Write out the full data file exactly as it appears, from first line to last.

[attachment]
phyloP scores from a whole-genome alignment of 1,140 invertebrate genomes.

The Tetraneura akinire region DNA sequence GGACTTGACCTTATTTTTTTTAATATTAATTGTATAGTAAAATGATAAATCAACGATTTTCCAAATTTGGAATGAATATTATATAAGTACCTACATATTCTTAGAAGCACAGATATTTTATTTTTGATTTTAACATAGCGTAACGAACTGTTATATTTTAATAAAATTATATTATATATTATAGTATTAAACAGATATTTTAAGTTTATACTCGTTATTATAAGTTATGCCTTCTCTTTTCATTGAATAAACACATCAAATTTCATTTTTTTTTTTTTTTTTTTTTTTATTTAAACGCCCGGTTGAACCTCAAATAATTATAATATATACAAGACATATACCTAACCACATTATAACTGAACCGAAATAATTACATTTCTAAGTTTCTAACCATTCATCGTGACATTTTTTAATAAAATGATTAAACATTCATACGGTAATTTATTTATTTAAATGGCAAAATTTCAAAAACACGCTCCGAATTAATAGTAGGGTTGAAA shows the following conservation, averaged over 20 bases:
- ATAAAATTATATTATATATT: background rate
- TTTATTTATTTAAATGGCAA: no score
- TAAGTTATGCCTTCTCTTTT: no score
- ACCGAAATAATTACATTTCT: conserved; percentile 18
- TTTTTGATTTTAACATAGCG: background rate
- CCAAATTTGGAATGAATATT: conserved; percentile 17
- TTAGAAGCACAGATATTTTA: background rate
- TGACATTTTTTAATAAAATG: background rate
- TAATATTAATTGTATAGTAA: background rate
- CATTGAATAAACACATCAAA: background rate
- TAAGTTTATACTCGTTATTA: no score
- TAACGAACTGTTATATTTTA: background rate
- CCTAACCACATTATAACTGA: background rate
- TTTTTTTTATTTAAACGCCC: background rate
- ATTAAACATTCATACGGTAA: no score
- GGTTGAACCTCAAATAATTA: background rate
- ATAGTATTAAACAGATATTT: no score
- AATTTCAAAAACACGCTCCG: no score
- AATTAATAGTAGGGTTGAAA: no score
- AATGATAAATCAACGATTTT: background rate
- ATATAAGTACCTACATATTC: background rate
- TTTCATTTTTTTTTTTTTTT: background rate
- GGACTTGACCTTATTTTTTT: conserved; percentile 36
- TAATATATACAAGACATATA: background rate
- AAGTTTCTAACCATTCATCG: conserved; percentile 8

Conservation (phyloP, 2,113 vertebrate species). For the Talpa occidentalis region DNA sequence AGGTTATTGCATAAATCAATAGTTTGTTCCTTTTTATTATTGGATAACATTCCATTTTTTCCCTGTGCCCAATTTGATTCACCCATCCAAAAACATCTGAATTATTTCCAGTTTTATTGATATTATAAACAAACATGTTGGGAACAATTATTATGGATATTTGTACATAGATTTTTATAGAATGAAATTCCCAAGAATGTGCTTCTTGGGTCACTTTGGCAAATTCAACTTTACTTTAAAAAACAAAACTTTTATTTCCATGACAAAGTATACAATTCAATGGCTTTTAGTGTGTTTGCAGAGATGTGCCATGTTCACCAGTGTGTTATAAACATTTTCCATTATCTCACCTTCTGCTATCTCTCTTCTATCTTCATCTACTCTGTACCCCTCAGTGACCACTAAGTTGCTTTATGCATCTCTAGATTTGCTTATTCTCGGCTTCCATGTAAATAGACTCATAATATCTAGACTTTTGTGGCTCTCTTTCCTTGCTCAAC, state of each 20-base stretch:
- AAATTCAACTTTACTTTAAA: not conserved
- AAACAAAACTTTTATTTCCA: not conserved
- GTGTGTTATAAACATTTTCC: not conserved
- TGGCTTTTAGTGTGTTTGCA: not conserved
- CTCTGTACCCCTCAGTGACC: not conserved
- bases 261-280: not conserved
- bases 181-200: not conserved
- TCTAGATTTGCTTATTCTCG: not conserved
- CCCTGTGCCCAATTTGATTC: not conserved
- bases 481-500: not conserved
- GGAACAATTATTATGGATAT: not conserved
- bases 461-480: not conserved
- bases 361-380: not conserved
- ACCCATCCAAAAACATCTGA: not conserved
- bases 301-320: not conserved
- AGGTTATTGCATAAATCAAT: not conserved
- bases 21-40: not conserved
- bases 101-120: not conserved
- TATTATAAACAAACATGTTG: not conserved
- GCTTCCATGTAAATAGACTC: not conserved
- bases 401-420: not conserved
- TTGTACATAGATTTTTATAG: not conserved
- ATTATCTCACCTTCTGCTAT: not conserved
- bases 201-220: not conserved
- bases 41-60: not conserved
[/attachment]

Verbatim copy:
phyloP scores from a whole-genome alignment of 1,140 invertebrate genomes.

The Tetraneura akinire region DNA sequence GGACTTGACCTTATTTTTTTTAATATTAATTGTATAGTAAAATGATAAATCAACGATTTTCCAAATTTGGAATGAATATTATATAAGTACCTACATATTCTTAGAAGCACAGATATTTTATTTTTGATTTTAACATAGCGTAACGAACTGTTATATTTTAATAAAATTATATTATATATTATAGTATTAAACAGATATTTTAAGTTTATACTCGTTATTATAAGTTATGCCTTCTCTTTTCATTGAATAAACACATCAAATTTCATTTTTTTTTTTTTTTTTTTTTTTATTTAAACGCCCGGTTGAACCTCAAATAATTATAATATATACAAGACATATACCTAACCACATTATAACTGAACCGAAATAATTACATTTCTAAGTTTCTAACCATTCATCGTGACATTTTTTAATAAAATGATTAAACATTCATACGGTAATTTATTTATTTAAATGGCAAAATTTCAAAAACACGCTCCGAATTAATAGTAGGGTTGAAA shows the following conservation, averaged over 20 bases:
- ATAAAATTATATTATATATT: background rate
- TTTATTTATTTAAATGGCAA: no score
- TAAGTTATGCCTTCTCTTTT: no score
- ACCGAAATAATTACATTTCT: conserved; percentile 18
- TTTTTGATTTTAACATAGCG: background rate
- CCAAATTTGGAATGAATATT: conserved; percentile 17
- TTAGAAGCACAGATATTTTA: background rate
- TGACATTTTTTAATAAAATG: background rate
- TAATATTAATTGTATAGTAA: background rate
- CATTGAATAAACACATCAAA: background rate
- TAAGTTTATACTCGTTATTA: no score
- TAACGAACTGTTATATTTTA: background rate
- CCTAACCACATTATAACTGA: background rate
- TTTTTTTTATTTAAACGCCC: background rate
- ATTAAACATTCATACGGTAA: no score
- GGTTGAACCTCAAATAATTA: background rate
- ATAGTATTAAACAGATATTT: no score
- AATTTCAAAAACACGCTCCG: no score
- AATTAATAGTAGGGTTGAAA: no score
- AATGATAAATCAACGATTTT: background rate
- ATATAAGTACCTACATATTC: background rate
- TTTCATTTTTTTTTTTTTTT: background rate
- GGACTTGACCTTATTTTTTT: conserved; percentile 36
- TAATATATACAAGACATATA: background rate
- AAGTTTCTAACCATTCATCG: conserved; percentile 8

Conservation (phyloP, 2,113 vertebrate species). For the Talpa occidentalis region DNA sequence AGGTTATTGCATAAATCAATAGTTTGTTCCTTTTTATTATTGGATAACATTCCATTTTTTCCCTGTGCCCAATTTGATTCACCCATCCAAAAACATCTGAATTATTTCCAGTTTTATTGATATTATAAACAAACATGTTGGGAACAATTATTATGGATATTTGTACATAGATTTTTATAGAATGAAATTCCCAAGAATGTGCTTCTTGGGTCACTTTGGCAAATTCAACTTTACTTTAAAAAACAAAACTTTTATTTCCATGACAAAGTATACAATTCAATGGCTTTTAGTGTGTTTGCAGAGATGTGCCATGTTCACCAGTGTGTTATAAACATTTTCCATTATCTCACCTTCTGCTATCTCTCTTCTATCTTCATCTACTCTGTACCCCTCAGTGACCACTAAGTTGCTTTATGCATCTCTAGATTTGCTTATTCTCGGCTTCCATGTAAATAGACTCATAATATCTAGACTTTTGTGGCTCTCTTTCCTTGCTCAAC, state of each 20-base stretch:
- AAATTCAACTTTACTTTAAA: not conserved
- AAACAAAACTTTTATTTCCA: not conserved
- GTGTGTTATAAACATTTTCC: not conserved
- TGGCTTTTAGTGTGTTTGCA: not conserved
- CTCTGTACCCCTCAGTGACC: not conserved
- bases 261-280: not conserved
- bases 181-200: not conserved
- TCTAGATTTGCTTATTCTCG: not conserved
- CCCTGTGCCCAATTTGATTC: not conserved
- bases 481-500: not conserved
- GGAACAATTATTATGGATAT: not conserved
- bases 461-480: not conserved
- bases 361-380: not conserved
- ACCCATCCAAAAACATCTGA: not conserved
- bases 301-320: not conserved
- AGGTTATTGCATAAATCAAT: not conserved
- bases 21-40: not conserved
- bases 101-120: not conserved
- TATTATAAACAAACATGTTG: not conserved
- GCTTCCATGTAAATAGACTC: not conserved
- bases 401-420: not conserved
- TTGTACATAGATTTTTATAG: not conserved
- ATTATCTCACCTTCTGCTAT: not conserved
- bases 201-220: not conserved
- bases 41-60: not conserved